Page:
Jane Brody, long time science writer for the NYT and bestselling author, recently published a 2-part critique of the use of dietary supplements. While the article raised some good points such as the use of diagnostics to detect nutrient deficiencies and the importance of alerting your doctor to your supplement use to mitigate the risk of deleterious drug-nutrient interactions, the overall tenor of the article ran counter to the sensible advice to use quality dietary supplements to support health.
I would like to directly respond to a few serious faults in her analysis, focusing on the second of her two reports. On multivitamins: “If you are a healthy adult with no known nutrient deficiencies, save your money.” Where do I begin on this ill-considered recommendation? According to research findings cited by healthypeople.gov, by the validated measure of self-assessed health, in 2007 only 9.5% of US individuals considered their health to be fair or poor (https://www.healthypeople.gov/2020/about/foundation-health-measures/General-Health-Status ). In that case, I suppose many people would take Ms. Brody’s advice to mean that a multivitamin is not for them. However, the same healthypeople.gov article noted that nearly half of US adults over the age of 18 had at least one of the following conditions: cardiovascular disease, arthritis, diabetes, asthma, cancer, or chronic obstructive pulmonary disease (COPD). I might add about a third of US adults are obese, a condition that increases the risk of about 80 health conditions. So all things considered, how many of us can say that we’re truly healthy, much less near optimal health?
Let’s continue to consider this statement. If you have “no known deficiencies, save your money.” Brody does sensibly state that vitamin D and vitamin B12 status are not hard to measure; if your doctor will approve the test, you might have to pay for it, but it can be done. That’s two of the essential nutrients. There are quite a few more, and many other non-essential yet important nutrients for which the government does not yet have an RDA. Lutein, for example, is non-essential yet important to eye health; your eyes have transporters to collect this nutrient from the bloodstream for good reason. So, is ignorance bliss? Would we be worrying over nothing? Not so, says the US government, in the form of its national nutrition survey, NHANES. Even if you simply consider a small subset of important nutrients, it is easy to show that the diets of the vast majority of Americans fall short. This state of affairs has resulted in both the US government and the WHO identifying “nutrients of concern.” Of concern why, if not for the effect poor nutrition has on health?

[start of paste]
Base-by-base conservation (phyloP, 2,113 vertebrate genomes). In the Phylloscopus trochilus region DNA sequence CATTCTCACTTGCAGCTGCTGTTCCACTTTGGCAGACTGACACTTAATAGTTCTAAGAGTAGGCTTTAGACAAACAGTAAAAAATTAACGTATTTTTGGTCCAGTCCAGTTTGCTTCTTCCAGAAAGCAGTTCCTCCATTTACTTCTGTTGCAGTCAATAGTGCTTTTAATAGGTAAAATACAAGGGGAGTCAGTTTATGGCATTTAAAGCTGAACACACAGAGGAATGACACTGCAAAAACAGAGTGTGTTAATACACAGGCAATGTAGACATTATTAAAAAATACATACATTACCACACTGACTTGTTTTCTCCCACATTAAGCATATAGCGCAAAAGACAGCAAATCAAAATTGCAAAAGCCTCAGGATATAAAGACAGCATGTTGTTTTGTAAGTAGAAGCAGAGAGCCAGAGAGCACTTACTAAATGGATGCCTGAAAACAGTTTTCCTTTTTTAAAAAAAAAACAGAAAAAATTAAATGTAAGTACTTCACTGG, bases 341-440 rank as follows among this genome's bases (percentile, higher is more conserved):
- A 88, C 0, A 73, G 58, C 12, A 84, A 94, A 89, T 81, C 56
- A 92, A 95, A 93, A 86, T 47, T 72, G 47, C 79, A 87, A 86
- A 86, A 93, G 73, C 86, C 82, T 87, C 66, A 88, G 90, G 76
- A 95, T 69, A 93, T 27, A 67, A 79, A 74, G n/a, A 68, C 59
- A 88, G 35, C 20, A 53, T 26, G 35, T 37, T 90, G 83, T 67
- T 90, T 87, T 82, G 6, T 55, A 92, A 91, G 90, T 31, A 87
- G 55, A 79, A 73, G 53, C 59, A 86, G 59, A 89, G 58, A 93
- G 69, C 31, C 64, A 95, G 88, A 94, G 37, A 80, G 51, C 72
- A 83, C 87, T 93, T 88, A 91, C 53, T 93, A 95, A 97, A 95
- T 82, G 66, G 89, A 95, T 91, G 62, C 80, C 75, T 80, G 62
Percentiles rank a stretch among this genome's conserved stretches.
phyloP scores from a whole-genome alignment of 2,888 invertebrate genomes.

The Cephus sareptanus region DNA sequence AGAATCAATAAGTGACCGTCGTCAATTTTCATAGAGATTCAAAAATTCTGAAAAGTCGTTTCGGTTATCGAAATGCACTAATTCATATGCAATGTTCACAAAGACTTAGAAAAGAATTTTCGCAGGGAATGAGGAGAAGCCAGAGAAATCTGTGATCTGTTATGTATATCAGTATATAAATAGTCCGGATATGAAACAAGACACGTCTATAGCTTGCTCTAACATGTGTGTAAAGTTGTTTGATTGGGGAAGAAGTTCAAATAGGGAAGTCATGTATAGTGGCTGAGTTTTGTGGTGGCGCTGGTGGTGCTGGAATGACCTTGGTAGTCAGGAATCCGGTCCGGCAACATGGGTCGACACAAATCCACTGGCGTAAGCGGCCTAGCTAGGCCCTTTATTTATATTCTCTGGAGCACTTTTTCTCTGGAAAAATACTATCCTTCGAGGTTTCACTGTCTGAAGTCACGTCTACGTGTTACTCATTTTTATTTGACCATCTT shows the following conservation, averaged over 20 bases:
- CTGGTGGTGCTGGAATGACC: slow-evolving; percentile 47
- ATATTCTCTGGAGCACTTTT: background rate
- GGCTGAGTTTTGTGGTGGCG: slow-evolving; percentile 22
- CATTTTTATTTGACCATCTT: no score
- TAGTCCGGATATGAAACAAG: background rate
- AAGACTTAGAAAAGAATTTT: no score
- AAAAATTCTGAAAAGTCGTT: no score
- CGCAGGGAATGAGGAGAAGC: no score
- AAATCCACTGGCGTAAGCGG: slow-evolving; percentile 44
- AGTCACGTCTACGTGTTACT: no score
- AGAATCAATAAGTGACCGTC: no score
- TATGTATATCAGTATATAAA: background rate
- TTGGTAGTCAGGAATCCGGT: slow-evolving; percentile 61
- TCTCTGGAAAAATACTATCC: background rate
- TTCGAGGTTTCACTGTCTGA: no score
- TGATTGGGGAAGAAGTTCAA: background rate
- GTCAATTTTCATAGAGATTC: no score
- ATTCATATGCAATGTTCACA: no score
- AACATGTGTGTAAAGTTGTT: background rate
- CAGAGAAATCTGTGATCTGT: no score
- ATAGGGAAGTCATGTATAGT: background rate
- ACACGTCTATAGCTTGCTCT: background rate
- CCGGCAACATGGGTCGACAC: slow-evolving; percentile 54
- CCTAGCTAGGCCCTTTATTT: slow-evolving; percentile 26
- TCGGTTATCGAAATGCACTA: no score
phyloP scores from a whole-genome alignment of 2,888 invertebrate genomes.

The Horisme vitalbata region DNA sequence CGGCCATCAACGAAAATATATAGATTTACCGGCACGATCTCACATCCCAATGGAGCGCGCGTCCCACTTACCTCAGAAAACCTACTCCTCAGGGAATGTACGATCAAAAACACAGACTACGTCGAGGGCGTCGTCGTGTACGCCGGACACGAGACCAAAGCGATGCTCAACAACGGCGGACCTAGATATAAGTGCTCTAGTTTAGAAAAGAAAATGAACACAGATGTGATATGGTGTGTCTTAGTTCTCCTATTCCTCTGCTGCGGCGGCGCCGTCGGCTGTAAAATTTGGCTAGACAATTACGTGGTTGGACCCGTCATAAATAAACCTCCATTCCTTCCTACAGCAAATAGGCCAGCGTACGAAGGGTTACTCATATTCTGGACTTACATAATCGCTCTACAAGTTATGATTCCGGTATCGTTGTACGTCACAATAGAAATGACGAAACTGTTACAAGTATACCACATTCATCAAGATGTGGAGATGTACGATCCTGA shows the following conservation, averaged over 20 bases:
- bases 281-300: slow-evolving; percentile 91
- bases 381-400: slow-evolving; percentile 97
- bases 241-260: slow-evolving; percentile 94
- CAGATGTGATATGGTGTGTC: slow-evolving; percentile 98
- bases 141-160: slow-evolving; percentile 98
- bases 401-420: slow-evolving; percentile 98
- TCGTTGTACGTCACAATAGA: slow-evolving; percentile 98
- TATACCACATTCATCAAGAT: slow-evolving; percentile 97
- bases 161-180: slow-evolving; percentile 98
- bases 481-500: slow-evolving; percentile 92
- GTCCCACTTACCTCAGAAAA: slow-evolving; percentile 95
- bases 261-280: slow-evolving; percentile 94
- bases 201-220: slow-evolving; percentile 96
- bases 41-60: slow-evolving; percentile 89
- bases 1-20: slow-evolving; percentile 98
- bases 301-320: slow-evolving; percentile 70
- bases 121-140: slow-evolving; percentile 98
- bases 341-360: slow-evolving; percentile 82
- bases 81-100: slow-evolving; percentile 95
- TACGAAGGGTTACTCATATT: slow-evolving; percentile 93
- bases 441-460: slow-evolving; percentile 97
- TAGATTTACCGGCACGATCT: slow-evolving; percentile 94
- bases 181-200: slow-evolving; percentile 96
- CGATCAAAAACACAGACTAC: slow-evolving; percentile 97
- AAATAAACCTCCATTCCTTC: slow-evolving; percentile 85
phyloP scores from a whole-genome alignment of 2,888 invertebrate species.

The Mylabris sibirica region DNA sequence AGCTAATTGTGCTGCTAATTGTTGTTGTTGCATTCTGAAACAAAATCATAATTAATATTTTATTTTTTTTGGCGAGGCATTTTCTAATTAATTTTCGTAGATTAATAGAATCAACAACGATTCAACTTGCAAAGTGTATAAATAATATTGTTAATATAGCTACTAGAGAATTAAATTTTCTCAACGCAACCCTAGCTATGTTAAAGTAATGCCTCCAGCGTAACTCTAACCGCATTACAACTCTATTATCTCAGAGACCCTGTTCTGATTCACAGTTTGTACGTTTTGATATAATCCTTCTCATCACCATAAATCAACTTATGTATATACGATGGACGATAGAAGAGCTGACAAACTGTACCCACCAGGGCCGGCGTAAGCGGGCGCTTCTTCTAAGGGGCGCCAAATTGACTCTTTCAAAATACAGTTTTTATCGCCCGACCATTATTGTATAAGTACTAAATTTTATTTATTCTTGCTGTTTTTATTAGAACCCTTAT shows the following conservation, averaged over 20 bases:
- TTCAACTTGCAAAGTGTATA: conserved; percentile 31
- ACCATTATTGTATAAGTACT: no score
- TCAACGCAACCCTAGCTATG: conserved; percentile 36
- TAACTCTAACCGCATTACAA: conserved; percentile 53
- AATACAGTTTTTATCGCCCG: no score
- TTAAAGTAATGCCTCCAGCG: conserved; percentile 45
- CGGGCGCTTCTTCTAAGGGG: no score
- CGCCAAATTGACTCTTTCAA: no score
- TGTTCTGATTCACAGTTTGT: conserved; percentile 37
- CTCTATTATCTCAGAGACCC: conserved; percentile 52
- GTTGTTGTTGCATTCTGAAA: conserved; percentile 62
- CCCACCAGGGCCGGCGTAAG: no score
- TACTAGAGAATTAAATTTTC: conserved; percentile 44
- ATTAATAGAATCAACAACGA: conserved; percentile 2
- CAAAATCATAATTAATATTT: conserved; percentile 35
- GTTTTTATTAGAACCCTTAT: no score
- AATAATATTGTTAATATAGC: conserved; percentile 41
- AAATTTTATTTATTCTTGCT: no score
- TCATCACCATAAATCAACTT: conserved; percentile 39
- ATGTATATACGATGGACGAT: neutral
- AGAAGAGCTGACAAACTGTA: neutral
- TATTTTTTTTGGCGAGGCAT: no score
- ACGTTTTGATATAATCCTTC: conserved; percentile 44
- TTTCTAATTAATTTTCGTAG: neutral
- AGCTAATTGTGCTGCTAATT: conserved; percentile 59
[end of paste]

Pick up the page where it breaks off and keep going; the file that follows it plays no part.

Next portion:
Brody cites the opinion of medical societies such as the AHA that a multivitamin cannot prevent heart disease. While it is very difficult to conduct the long-term, randomized controlled trials (RCT) of nutrients that might show such a benefit, it is comparatively easy to conduct an RCT on a prescription drug. There is no convincing evidence that statins work in primary prevention of cardiovascular disease. That does not stop the AHA and most doctors from recommending statins for just that purpose. Finessing an evidence-based medicine standard is apparently limited to expensive pharmaceuticals; essential nutrients must run the gauntlet laid out by a healthcare system centered around the treatment of disease via Rx medication.
Any suggestion that multivitamins are a waste of money should at minimum explicitly state that such advice does not extend to the prenatal period. Nutrient gaps during pregnancy can cause permanent harm to the baby. Unfortunately, not all supplements sold as prenatal vitamins in the US are worthy of the name. For example, many prenatal multis deliver less than 150 micrograms of iodine. Iodine deficiency is common, and can result in a permanent reduction in IQ of the child, in addition to the harm dealt to the mother. This is a matter that deserves more attention from the industry and the media.
A low point of her article was this statement: “….another major study [in 2013] linked fish oil supplements to a raised risk of prostate cancer….” This statement is misleading in so many ways that I hardly know where to begin. It might give one pause that the study cited did not examine fish oil supplement use! For a rather thorough critique of the study and of the press coverage that resulted, this analysis from the Mayo Clinic is instructive: http://www.mayoclinicproceedings.org/article/S0025-6196(13)01000-8/pdf
Americans as a whole are overfed and undernourished. We need more nutrients delivered in fewer calories; and those nutrients should be delivered without harmful levels of common contaminants such as heavy metals and pesticides. Yes, we should encourage wiser food choices, and a more responsible food and beverage industry. But let’s also recognize reality: quality supplements are a proven means to achieve the goal of improved nutrition, and consumption of supplements is obviously more likely to happen than for all Americans to suddenly consume more than 5 servings of veggies a day and give up all fast food and sodas. It is foolhardy that some health experts are so accepting of people consuming a handful of Rx drugs daily, while wringing their hands if those pills are dietary supplements instead. Brody acknowledges that she uses supplements herself. Americans are wise to do the same.
Bruce Daggy, Ph.D., FACN, SVP, R&D & Chief Science Officer, Shaklee Corporation